Family, Kids & Relationships

How to get your toddler to stay in bed (and how to stay sane in the meantime)

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How do you get a toddler to stay in bed? If your two-year-old, three-year-old, or four-year-old has transitioned out of a crib and into a toddler bed or big kid bed, or just learned to climb out of their crib, you’re likely not getting much peace and quiet at night.

Babies are often not great at sleeping through the night, so you may have already been through some kind of sleep training with your little one at another stage. But now that your kid can get out of bed, open doorknobs, and wreak havoc, it’s another story.

It’s normal for toddlers to get out of bed frequently. But when your child is repeatedly waking you up or won’t settle down despite your best efforts at creating a calming bedtime routine, it can be frustrating, exhausting — even infuriating — as a parent.

There are steps you can take to guide your child toward a healthier sleep routine, even if things seem chaotic right now. Just keep in mind that your toddler’s nighttime habits are not going to change overnight. It’s a process that takes patience, but rest assured that you can and will get through this phase.

Stay calm and minimize interaction

The goal is to train your toddler to stay calm and quiet at night, so you’ll need to calmly and quietly enforce bedtime boundaries.

If your toddler needs to go to the bathroom, or they’re sick, then of course you should help take care of their immediate needs. If they had a nightmare, it’s OK to give hugs.

But if they don’t actually need anything essential besides your attention, which is often the case, simply walk them back to their bed silently, and leave. Do this as many times as you need to — and it may be dozens and dozens of times.

During this process, don’t show your anger or frustration, and don’t try to lecture them about what to do or not do, or why. Just interact as little as possible so as not to give them anything to escalate into a tantrum, argument, or more attention-seeking behaviors.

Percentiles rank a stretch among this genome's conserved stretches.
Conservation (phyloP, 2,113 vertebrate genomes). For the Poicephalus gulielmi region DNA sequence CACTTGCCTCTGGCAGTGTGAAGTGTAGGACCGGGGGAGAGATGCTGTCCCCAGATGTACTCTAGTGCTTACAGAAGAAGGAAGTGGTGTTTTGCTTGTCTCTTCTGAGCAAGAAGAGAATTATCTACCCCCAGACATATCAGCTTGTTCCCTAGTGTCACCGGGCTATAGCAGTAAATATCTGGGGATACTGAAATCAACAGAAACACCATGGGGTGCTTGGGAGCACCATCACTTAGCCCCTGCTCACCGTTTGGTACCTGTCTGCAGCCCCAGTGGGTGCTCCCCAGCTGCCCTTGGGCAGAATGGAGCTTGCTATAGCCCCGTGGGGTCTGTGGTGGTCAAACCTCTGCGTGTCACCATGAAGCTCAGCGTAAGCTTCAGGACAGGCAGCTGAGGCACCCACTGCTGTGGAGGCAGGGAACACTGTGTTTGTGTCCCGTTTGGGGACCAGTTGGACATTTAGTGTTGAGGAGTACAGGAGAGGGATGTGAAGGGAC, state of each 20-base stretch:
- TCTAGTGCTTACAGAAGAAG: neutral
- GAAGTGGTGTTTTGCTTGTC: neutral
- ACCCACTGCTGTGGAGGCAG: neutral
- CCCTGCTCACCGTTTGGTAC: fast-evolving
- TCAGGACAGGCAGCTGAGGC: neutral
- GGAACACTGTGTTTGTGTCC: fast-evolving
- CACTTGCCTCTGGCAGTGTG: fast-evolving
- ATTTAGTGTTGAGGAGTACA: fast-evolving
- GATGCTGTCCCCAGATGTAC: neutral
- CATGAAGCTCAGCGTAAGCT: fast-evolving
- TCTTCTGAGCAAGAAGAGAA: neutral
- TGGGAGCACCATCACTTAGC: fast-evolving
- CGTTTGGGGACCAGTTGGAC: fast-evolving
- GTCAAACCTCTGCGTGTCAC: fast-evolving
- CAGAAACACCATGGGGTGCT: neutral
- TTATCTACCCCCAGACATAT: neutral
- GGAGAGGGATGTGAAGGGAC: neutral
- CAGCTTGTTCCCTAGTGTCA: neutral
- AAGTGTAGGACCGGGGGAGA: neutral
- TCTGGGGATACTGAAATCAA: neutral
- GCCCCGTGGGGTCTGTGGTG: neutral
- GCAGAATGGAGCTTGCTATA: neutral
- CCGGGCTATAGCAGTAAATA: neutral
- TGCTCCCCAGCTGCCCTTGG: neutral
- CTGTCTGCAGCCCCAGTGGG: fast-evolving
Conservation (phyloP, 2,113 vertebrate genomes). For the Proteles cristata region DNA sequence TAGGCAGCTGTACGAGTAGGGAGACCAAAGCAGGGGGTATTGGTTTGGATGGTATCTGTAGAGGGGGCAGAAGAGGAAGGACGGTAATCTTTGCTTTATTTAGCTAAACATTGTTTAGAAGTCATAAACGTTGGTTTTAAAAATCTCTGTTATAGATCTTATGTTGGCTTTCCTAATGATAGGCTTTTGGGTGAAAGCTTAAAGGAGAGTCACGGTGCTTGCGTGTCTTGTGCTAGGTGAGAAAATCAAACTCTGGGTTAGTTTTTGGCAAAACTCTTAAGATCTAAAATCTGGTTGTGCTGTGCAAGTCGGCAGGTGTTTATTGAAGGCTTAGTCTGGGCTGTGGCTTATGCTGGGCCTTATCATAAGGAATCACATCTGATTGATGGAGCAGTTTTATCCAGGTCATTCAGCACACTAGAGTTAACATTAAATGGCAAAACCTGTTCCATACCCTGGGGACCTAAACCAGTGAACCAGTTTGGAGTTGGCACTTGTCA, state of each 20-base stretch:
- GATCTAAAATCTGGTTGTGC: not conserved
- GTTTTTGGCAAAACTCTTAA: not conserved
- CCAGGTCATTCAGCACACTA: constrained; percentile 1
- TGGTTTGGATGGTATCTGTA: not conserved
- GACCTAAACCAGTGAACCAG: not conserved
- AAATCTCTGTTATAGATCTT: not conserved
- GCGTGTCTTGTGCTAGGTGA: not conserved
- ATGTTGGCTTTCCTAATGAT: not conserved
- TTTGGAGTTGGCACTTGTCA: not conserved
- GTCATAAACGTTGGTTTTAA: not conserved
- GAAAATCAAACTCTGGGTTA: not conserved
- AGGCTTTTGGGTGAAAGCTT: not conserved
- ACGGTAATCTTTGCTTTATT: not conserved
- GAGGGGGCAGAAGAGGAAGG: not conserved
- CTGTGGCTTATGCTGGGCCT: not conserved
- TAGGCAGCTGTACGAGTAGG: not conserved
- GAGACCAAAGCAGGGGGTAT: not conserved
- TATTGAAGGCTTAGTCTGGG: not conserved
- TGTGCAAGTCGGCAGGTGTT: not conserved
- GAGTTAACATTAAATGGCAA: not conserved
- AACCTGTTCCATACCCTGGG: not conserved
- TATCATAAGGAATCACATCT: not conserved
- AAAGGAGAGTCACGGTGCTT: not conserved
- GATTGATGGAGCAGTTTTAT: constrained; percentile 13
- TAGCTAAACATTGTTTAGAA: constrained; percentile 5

If you keep it very calm and quiet and just direct them back to their bed, they will eventually get the message that bedtime is for being calm and quiet and staying in bed.

If at any point, they choose to stay in their room while looking at books or playing quietly, it’s best to leave them alone. They’re self-soothing, after all, and they’ll get tired eventually.

Tell them you’ll check on them

If your toddler seems clingy at bedtime, making the bedtime routine draw out for hours, try this strategy.

After you tuck in your little one with comforting words and cuddles, tell them you’ll check on them in five minutes. Or tell them you need to take out the garbage or do the dishes, if that will help you get out of the room for a little while.

When you return, tell your kiddo they’re doing a great job staying in bed. Repeat as needed, slowly extending the time you’re out of the room until your child falls asleep. Knowing you’re coming back is enough to soothe many kids.

Make sure they feel safe, cozy, and sleepy

When it’s not the middle of the night, you can brainstorm and work toward other solutions if you think something else is at play with your toddler besides their newfound independence.

Some little kids may feel insecure in their bed, especially if they recently transitioned to a big kid bed or toddler floor bed. Maybe a toddler bed rail, or simply a rolled-up blanket, pillow or pool noodle under the edge of the fitted sheet, would make them feel safer. Maybe they could use cozier pajamas, a warmer blanket, a toddler sleepsack, or even a lullaby.

If they seem overly excited at night, think about introducing some regulating strategies during the rest of the day, like limiting screen time and other bright lights after dinnertime, getting them fresh air and sunlight early in the day, and making sure their nap doesn’t go too late or too long.

If they’re afraid of monsters or the dark, make a special poster or create a comforting routine that’ll help them feel safe. Role-play a cozy, safe nighttime with dolls or stuffed animals.

If you’ve tried seemingly everything and it’s been several weeks or months, ask your pediatrician for suggestions. Some doctors might recommend kids’ melatonin supplements as a short-term solution.

Reinforce positive behavior

When your toddler does stay in bed, or only wakes you for an emergency, make sure to tell them the next day what a great job they did. This helps reinforce the type of behavior you expect, and gives them something to be proud of. It also helps reassure them that you’ll be there for the important things.

Above all, remember that toddlers are never trying to torture you with their behavior. They simply don’t understand how their actions affect other people, and that includes the fact that you have to lose sleep when they…well, wake you up. Feel free to explain it when you’re too tired to play with them during the day, but they might not fully understand it for a few more years, and that’s okay.

Try to focus on what they are really good at at this stage, such as being curious, imaginative, full of energy, and not afraid to say what’s on their mind. In the meantime, your toddler will learn to stay in bed — eventually.

Joanna Eng is a staff writer and digital content specialist at ParentsTogether. She lives with her wife and two kids in New York, where she loves to hike, try new foods, and check out way too many books from the library.